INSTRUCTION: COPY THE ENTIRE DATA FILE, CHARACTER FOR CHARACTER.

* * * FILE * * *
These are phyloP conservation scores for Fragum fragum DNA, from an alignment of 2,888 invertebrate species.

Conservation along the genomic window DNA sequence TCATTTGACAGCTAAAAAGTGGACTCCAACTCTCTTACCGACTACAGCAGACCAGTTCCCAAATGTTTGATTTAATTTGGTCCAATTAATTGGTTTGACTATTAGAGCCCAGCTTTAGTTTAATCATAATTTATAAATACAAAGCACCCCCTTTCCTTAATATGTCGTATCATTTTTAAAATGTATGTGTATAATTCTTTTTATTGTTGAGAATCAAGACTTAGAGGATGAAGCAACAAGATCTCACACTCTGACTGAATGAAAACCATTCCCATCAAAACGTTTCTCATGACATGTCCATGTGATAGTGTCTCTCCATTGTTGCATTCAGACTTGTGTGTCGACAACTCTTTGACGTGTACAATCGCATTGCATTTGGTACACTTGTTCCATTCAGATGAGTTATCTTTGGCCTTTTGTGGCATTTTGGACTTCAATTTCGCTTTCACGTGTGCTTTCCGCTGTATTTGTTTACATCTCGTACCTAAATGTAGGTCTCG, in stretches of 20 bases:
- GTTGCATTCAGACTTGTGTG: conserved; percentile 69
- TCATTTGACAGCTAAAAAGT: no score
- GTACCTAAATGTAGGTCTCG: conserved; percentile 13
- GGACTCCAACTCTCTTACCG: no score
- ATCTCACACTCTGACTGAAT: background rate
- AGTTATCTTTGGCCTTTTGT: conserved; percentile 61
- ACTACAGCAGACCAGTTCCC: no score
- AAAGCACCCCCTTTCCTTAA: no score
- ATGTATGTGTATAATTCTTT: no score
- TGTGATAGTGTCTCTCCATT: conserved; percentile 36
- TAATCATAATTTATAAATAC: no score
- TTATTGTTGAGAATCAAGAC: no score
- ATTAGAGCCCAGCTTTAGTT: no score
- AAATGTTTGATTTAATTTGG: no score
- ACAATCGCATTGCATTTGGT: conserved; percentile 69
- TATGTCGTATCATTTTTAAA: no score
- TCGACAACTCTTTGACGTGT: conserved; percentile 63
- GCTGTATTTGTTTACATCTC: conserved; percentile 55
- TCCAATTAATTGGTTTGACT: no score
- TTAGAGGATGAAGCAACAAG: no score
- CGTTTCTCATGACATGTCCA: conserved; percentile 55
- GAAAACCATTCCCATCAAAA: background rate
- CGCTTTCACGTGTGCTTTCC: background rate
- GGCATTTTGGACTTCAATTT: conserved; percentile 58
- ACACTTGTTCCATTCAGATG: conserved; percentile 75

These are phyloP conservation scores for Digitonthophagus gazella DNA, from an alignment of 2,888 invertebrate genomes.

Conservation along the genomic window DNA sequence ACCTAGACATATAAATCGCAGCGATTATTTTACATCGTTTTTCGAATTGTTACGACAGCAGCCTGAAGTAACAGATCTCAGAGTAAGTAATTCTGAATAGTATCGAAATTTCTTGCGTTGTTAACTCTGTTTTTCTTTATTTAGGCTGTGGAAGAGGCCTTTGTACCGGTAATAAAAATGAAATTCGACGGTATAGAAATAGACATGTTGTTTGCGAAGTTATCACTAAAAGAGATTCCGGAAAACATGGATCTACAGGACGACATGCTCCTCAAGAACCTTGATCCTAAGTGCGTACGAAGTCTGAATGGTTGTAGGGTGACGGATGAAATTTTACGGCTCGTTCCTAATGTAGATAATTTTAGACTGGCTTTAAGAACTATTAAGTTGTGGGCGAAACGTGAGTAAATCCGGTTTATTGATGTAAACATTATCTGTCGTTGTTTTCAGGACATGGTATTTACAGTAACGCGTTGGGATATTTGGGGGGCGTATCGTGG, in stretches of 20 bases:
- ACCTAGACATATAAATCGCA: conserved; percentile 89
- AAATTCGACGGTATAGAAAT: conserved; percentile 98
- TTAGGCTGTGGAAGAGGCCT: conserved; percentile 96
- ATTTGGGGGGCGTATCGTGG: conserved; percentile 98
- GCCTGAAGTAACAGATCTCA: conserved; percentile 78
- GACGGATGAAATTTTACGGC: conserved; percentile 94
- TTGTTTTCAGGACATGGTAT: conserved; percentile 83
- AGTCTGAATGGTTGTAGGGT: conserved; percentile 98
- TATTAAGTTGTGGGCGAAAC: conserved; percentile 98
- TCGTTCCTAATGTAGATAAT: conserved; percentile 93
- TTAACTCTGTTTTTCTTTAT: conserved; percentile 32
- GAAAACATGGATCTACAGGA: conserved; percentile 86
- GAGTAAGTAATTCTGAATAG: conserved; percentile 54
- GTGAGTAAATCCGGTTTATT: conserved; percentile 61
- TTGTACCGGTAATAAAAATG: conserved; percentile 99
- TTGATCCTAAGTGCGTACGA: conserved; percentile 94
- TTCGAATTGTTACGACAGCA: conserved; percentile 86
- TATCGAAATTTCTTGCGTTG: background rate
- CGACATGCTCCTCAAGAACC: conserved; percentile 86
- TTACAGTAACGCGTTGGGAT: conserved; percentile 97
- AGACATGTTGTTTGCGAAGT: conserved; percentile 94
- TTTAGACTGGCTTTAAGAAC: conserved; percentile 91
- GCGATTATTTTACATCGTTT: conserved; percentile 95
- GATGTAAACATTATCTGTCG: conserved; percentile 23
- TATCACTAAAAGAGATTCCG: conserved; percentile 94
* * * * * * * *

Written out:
These are phyloP conservation scores for Fragum fragum DNA, from an alignment of 2,888 invertebrate species.

Conservation along the genomic window DNA sequence TCATTTGACAGCTAAAAAGTGGACTCCAACTCTCTTACCGACTACAGCAGACCAGTTCCCAAATGTTTGATTTAATTTGGTCCAATTAATTGGTTTGACTATTAGAGCCCAGCTTTAGTTTAATCATAATTTATAAATACAAAGCACCCCCTTTCCTTAATATGTCGTATCATTTTTAAAATGTATGTGTATAATTCTTTTTATTGTTGAGAATCAAGACTTAGAGGATGAAGCAACAAGATCTCACACTCTGACTGAATGAAAACCATTCCCATCAAAACGTTTCTCATGACATGTCCATGTGATAGTGTCTCTCCATTGTTGCATTCAGACTTGTGTGTCGACAACTCTTTGACGTGTACAATCGCATTGCATTTGGTACACTTGTTCCATTCAGATGAGTTATCTTTGGCCTTTTGTGGCATTTTGGACTTCAATTTCGCTTTCACGTGTGCTTTCCGCTGTATTTGTTTACATCTCGTACCTAAATGTAGGTCTCG, in stretches of 20 bases:
- GTTGCATTCAGACTTGTGTG: conserved; percentile 69
- TCATTTGACAGCTAAAAAGT: no score
- GTACCTAAATGTAGGTCTCG: conserved; percentile 13
- GGACTCCAACTCTCTTACCG: no score
- ATCTCACACTCTGACTGAAT: background rate
- AGTTATCTTTGGCCTTTTGT: conserved; percentile 61
- ACTACAGCAGACCAGTTCCC: no score
- AAAGCACCCCCTTTCCTTAA: no score
- ATGTATGTGTATAATTCTTT: no score
- TGTGATAGTGTCTCTCCATT: conserved; percentile 36
- TAATCATAATTTATAAATAC: no score
- TTATTGTTGAGAATCAAGAC: no score
- ATTAGAGCCCAGCTTTAGTT: no score
- AAATGTTTGATTTAATTTGG: no score
- ACAATCGCATTGCATTTGGT: conserved; percentile 69
- TATGTCGTATCATTTTTAAA: no score
- TCGACAACTCTTTGACGTGT: conserved; percentile 63
- GCTGTATTTGTTTACATCTC: conserved; percentile 55
- TCCAATTAATTGGTTTGACT: no score
- TTAGAGGATGAAGCAACAAG: no score
- CGTTTCTCATGACATGTCCA: conserved; percentile 55
- GAAAACCATTCCCATCAAAA: background rate
- CGCTTTCACGTGTGCTTTCC: background rate
- GGCATTTTGGACTTCAATTT: conserved; percentile 58
- ACACTTGTTCCATTCAGATG: conserved; percentile 75

These are phyloP conservation scores for Digitonthophagus gazella DNA, from an alignment of 2,888 invertebrate genomes.

Conservation along the genomic window DNA sequence ACCTAGACATATAAATCGCAGCGATTATTTTACATCGTTTTTCGAATTGTTACGACAGCAGCCTGAAGTAACAGATCTCAGAGTAAGTAATTCTGAATAGTATCGAAATTTCTTGCGTTGTTAACTCTGTTTTTCTTTATTTAGGCTGTGGAAGAGGCCTTTGTACCGGTAATAAAAATGAAATTCGACGGTATAGAAATAGACATGTTGTTTGCGAAGTTATCACTAAAAGAGATTCCGGAAAACATGGATCTACAGGACGACATGCTCCTCAAGAACCTTGATCCTAAGTGCGTACGAAGTCTGAATGGTTGTAGGGTGACGGATGAAATTTTACGGCTCGTTCCTAATGTAGATAATTTTAGACTGGCTTTAAGAACTATTAAGTTGTGGGCGAAACGTGAGTAAATCCGGTTTATTGATGTAAACATTATCTGTCGTTGTTTTCAGGACATGGTATTTACAGTAACGCGTTGGGATATTTGGGGGGCGTATCGTGG, in stretches of 20 bases:
- ACCTAGACATATAAATCGCA: conserved; percentile 89
- AAATTCGACGGTATAGAAAT: conserved; percentile 98
- TTAGGCTGTGGAAGAGGCCT: conserved; percentile 96
- ATTTGGGGGGCGTATCGTGG: conserved; percentile 98
- GCCTGAAGTAACAGATCTCA: conserved; percentile 78
- GACGGATGAAATTTTACGGC: conserved; percentile 94
- TTGTTTTCAGGACATGGTAT: conserved; percentile 83
- AGTCTGAATGGTTGTAGGGT: conserved; percentile 98
- TATTAAGTTGTGGGCGAAAC: conserved; percentile 98
- TCGTTCCTAATGTAGATAAT: conserved; percentile 93
- TTAACTCTGTTTTTCTTTAT: conserved; percentile 32
- GAAAACATGGATCTACAGGA: conserved; percentile 86
- GAGTAAGTAATTCTGAATAG: conserved; percentile 54
- GTGAGTAAATCCGGTTTATT: conserved; percentile 61
- TTGTACCGGTAATAAAAATG: conserved; percentile 99
- TTGATCCTAAGTGCGTACGA: conserved; percentile 94
- TTCGAATTGTTACGACAGCA: conserved; percentile 86
- TATCGAAATTTCTTGCGTTG: background rate
- CGACATGCTCCTCAAGAACC: conserved; percentile 86
- TTACAGTAACGCGTTGGGAT: conserved; percentile 97
- AGACATGTTGTTTGCGAAGT: conserved; percentile 94
- TTTAGACTGGCTTTAAGAAC: conserved; percentile 91
- GCGATTATTTTACATCGTTT: conserved; percentile 95
- GATGTAAACATTATCTGTCG: conserved; percentile 23
- TATCACTAAAAGAGATTCCG: conserved; percentile 94